I shrugged. “I guess that’s one way to look at it.”

  “Wanna hang after school again tonight? Around seven or so? I’ve got a few errands to run, but then I’m gonna tackle some of the stuff on my need-to-watch list. A Spaced marathon, perhaps?”

  “Oh, hell yes,” I said. “Count me in.”

  We logged out simultaneously, just as the final bell began to ring.

  My avatar’s eyes slid open, and I was back in my World History classroom. The seats around me were now filled with other students, and our teacher, Mr. Avenovich, was materializing at the front of the classroom. Mr. A’s avatar looked like a portly, bearded college professor. He sported an infectious grin, wire-rimmed spectacles, and a tweed jacket with patches on the elbows. When he spoke, he somehow always managed to sound like he was reading a passage from Dickens. I liked him. He was a good teacher.

  Of course, we didn’t know who Mr. Avenovich really was or where he lived. We didn’t know his real name, or even if “he” was really a man. For all we knew, he could have been a small Inuit woman living in Anchorage, Alaska, who had adopted this appearance and voice to make her students more receptive to her lessons. But for some reason, I suspected that Mr. Avenovich’s avatar looked and sounded just like the person operating it.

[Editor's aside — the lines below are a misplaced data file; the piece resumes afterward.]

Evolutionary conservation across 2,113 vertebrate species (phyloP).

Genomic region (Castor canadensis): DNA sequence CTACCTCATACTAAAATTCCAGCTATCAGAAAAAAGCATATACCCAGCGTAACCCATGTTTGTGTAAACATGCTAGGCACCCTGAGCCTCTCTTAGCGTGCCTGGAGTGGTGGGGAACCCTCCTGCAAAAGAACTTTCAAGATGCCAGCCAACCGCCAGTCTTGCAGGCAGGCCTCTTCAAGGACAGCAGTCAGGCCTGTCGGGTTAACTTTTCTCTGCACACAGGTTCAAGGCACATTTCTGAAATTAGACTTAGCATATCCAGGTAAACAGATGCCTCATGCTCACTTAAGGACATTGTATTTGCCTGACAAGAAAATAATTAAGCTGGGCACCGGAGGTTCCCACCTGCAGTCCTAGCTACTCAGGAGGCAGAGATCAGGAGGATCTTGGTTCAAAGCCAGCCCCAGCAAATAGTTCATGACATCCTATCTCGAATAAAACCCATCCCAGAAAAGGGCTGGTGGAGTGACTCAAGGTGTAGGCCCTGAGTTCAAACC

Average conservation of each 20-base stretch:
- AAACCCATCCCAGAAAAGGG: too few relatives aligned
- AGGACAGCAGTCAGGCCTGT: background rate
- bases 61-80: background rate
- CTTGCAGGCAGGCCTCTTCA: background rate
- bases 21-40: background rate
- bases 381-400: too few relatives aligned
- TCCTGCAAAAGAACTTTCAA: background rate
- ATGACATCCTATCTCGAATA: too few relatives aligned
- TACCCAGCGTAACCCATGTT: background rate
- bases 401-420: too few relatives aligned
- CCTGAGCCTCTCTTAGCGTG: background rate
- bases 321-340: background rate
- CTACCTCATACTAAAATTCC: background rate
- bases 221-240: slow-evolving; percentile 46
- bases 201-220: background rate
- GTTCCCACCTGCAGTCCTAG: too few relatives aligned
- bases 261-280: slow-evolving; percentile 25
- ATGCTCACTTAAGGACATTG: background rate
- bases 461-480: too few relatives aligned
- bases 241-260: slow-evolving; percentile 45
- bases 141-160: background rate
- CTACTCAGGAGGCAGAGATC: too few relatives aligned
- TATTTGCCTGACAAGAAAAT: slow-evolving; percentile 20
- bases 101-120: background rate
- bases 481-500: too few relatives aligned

All of my teachers were pretty great. Unlike their real-world counterparts, most of the OASIS public school teachers seemed to genuinely enjoy their job, probably because they didn’t have to spend half their time acting as babysitters and disciplinarians. The OASIS software took care of that, ensuring that students remained quiet and in their seats. All the teachers had to do was teach.

  It was also a lot easier for online teachers to hold their students’ attention, because here in the OASIS, the classrooms were like holodecks. Teachers could take their students on a virtual field trip every day, without ever leaving the school grounds.